Chorizo Spiced Pork Roast


This is one of my go-to meals, meaning this: when I run out of creative steam to keep dinner new and exciting, I give myself a break, pull out my crock pot, and get a batch of this pork going. It’s fast, easy, and versatile (and inexpensive, to boot!). Plus (and this could be the most compelling reason why I love it so much) everyone around my kitchen table cheers for it. I make it for friends more often than they appreciate, I’m sure, but no one ever seems to mind. (In fact, most of them end up asking for the recipe, so if that is you? Here you go.) I’m especially fond of it now because as I transition to a Paleo lifestyle, I am thankful to have so many well-loved recipes that work within that framework. Shred it and fold it into corn tortillas (if you aren’t Paleo), lay it atop a baked sweet potato, or pile it high on top of a bed of cauliflower rice. Drizzle with some hot sauce and sprinkle on some cilantro and you’re golden. (Add more spice blend if you want a little bit more heat, but as written, this recipe does not wallop your tongue with a punch of heat.) The picture above shows a double recipe, which is just as easy as a single recipe (which is written below). Just double the ingredients–the cook time remains the same. And don’t skip the red wine vinegar! It makes the other flavors come alive.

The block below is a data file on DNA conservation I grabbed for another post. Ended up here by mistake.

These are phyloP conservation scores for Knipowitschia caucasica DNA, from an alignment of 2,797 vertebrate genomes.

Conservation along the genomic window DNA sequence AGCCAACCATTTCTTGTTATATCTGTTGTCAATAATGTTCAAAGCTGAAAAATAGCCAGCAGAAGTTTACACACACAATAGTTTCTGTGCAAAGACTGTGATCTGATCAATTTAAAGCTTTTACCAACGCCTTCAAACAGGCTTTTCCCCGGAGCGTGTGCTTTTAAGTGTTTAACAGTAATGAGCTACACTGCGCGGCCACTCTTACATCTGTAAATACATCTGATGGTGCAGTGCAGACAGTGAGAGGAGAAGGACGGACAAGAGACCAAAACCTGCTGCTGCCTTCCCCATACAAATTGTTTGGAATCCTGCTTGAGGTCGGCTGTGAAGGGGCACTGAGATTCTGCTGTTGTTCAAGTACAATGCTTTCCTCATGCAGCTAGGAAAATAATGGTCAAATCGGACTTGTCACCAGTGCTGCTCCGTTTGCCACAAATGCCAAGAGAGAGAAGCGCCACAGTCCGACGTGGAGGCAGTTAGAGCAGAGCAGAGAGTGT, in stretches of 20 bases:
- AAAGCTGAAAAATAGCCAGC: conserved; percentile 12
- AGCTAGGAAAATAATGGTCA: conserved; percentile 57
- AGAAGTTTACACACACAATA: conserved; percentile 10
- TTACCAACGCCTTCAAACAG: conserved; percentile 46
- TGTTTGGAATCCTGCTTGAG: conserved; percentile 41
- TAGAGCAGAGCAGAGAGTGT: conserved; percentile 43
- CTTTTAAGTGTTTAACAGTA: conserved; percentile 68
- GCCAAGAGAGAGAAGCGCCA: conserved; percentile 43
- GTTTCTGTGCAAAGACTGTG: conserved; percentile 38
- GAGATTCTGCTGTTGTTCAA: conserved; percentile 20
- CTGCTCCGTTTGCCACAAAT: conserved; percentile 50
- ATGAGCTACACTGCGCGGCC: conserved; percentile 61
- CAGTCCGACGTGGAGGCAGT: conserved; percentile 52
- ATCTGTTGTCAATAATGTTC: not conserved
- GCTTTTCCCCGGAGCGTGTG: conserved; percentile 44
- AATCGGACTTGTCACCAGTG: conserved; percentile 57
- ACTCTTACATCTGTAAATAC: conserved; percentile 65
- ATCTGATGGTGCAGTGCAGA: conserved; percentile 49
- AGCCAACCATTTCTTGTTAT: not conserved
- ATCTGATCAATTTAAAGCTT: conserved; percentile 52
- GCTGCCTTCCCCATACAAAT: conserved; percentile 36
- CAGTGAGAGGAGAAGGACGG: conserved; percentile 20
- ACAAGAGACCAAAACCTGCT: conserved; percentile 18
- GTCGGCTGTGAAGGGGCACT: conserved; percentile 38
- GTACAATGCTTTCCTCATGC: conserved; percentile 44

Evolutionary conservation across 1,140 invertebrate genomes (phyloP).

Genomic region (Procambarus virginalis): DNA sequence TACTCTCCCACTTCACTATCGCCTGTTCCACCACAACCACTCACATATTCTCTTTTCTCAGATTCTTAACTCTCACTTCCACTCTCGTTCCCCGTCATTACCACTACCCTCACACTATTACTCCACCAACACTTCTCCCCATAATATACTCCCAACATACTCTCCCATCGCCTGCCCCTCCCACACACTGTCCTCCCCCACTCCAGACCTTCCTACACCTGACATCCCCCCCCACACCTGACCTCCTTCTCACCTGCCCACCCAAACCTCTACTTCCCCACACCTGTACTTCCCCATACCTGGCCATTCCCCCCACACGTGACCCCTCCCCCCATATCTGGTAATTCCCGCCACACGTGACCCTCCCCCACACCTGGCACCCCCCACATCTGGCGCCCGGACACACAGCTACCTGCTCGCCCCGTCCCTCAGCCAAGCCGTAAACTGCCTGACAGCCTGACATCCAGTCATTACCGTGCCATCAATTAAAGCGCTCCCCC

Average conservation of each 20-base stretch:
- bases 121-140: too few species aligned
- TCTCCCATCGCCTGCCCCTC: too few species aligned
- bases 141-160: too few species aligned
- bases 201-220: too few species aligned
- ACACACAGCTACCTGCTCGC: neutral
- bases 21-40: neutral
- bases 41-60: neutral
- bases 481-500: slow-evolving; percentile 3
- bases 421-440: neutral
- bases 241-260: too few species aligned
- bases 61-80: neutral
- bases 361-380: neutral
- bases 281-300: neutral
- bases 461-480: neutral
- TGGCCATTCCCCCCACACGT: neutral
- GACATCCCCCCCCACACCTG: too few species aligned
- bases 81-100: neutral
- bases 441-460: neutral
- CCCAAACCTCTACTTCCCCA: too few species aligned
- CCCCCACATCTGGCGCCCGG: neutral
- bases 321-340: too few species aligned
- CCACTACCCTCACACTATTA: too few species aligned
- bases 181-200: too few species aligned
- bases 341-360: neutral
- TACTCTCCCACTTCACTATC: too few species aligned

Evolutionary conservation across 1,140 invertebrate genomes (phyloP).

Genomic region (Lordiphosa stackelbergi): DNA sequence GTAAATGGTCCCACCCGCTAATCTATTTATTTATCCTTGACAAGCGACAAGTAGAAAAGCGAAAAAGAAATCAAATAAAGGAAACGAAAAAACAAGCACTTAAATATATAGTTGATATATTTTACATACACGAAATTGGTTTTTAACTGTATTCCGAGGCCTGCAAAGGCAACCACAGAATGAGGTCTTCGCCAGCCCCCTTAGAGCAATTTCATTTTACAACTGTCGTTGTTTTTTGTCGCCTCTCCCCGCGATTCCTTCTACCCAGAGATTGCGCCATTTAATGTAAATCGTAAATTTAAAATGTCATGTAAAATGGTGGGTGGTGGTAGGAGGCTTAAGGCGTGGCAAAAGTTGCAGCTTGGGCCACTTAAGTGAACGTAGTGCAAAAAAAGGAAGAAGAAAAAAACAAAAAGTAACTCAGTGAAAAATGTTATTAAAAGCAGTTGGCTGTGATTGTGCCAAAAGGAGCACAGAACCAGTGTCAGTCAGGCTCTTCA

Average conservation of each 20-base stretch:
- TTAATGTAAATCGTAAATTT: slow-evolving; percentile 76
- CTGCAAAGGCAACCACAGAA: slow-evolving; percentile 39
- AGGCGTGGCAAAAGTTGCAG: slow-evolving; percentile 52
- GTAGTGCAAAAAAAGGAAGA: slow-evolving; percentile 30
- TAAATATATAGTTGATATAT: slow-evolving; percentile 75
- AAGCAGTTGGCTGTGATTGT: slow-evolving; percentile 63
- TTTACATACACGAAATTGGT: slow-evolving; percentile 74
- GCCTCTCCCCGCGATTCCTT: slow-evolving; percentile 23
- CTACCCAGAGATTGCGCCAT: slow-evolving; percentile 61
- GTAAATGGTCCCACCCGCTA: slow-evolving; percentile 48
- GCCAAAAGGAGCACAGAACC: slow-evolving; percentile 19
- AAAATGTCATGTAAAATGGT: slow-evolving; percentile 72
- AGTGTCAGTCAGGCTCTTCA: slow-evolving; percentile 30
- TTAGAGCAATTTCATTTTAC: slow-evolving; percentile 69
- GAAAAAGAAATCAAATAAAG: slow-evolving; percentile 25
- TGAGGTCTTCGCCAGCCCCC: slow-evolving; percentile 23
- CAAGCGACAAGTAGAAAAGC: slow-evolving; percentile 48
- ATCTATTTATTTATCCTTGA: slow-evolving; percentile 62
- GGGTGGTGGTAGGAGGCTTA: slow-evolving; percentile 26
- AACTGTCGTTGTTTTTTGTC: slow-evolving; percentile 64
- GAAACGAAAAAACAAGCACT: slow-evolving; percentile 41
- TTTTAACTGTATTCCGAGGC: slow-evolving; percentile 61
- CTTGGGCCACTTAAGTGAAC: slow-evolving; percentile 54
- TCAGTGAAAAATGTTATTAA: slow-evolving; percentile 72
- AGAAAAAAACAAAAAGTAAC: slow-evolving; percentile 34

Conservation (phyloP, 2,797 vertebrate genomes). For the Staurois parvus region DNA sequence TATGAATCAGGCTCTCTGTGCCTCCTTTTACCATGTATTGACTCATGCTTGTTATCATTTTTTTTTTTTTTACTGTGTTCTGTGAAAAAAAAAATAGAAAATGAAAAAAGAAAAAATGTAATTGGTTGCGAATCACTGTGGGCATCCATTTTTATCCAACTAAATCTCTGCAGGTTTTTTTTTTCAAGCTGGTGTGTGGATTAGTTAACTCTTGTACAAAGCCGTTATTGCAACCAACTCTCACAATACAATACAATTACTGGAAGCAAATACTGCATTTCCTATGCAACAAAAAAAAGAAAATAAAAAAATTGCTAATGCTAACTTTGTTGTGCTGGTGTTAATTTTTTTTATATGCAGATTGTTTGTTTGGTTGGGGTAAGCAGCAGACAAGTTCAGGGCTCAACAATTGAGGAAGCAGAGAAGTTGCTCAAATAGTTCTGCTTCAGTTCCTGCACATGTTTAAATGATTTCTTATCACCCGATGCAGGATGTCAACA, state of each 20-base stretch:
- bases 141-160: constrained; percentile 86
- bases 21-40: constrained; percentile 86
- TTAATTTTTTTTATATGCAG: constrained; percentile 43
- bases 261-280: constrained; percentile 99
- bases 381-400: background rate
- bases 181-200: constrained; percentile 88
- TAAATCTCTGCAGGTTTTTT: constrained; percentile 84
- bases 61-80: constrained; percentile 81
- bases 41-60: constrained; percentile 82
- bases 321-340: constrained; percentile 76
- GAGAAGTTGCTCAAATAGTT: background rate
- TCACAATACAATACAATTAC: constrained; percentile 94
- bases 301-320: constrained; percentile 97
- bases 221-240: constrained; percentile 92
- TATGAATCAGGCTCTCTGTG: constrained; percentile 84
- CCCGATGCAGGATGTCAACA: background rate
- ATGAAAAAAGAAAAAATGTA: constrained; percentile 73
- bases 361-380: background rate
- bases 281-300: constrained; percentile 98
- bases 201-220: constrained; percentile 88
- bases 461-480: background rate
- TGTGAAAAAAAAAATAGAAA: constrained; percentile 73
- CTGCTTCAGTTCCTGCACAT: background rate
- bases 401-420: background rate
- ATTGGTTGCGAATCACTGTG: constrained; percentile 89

• One 2 pound pork loin roast
  • 2 Tablespoons Chorizo Spice Blend (recipe below)
  • 1 medium onion–any color you choose, but I tend to use yellow
  • 1/4 cup water
  • 1 Tablespoon red wine vinegar

Spray Crock Pot with non-stick cooking spray (such as Trader Joe’s Coconut Oil Spray). Slice the onion and lay it on the bottom of the crock pot. Then, wash the pork roast, pat it dry, and lay it on top of the bed of onions. Sprinkle a thick layer of the Chorizo Spice Blend on top of the roast, then pat it to cover as much of the roast as you can. Carefully pour 1/4 cup of water into the bottom of the crock pot, around the perimeter of the roast. Do the same for the red wine vinegar, then put the lid on.

Cook on high for 4 hours; then turn to low and cook for an additional 2 hours (alternatively, cook it for 8 hours on low). Once the meat is fall-apart-tender, shred and toss it with its own juices and the onions and serve.

Chorizo Spice Blend


This recipe is based on Diane Sanfilippo’s recipe in Practical Paleo, 1st Edition, which is super informative and helps make taking the plunge into Paleo not quite so daunting (Thank you Diane! You’re a life saver, kinda in the literal sense.) I keep a jar of this spice mix in the pantry at all times because I love it so very much. I’m sure you will too.

  • 4 Tablespoons chili powder
  • 2 Tablespoons paprika
  • 2 Tablespoons onion powder
  • 1 Tablespoon garlic powder
  • 1 Tablespoon sea salt
  • 2 teaspoons ground black pepper

Measure all spices into a jar with a lid and shake until evenly distributed.

What I Love Lately, Back to School Edition (Volume 2)

Dear Joey,

No rest for weary travelers–remember how driving home from the airport took longer than the flight itself? Welcome home indeed. An empty fridge and bare cupboards even clamored for my attention early the next day. Thank God for my mom, who whisked me out the door and assured me the Goobies would be just fine with her for awhile.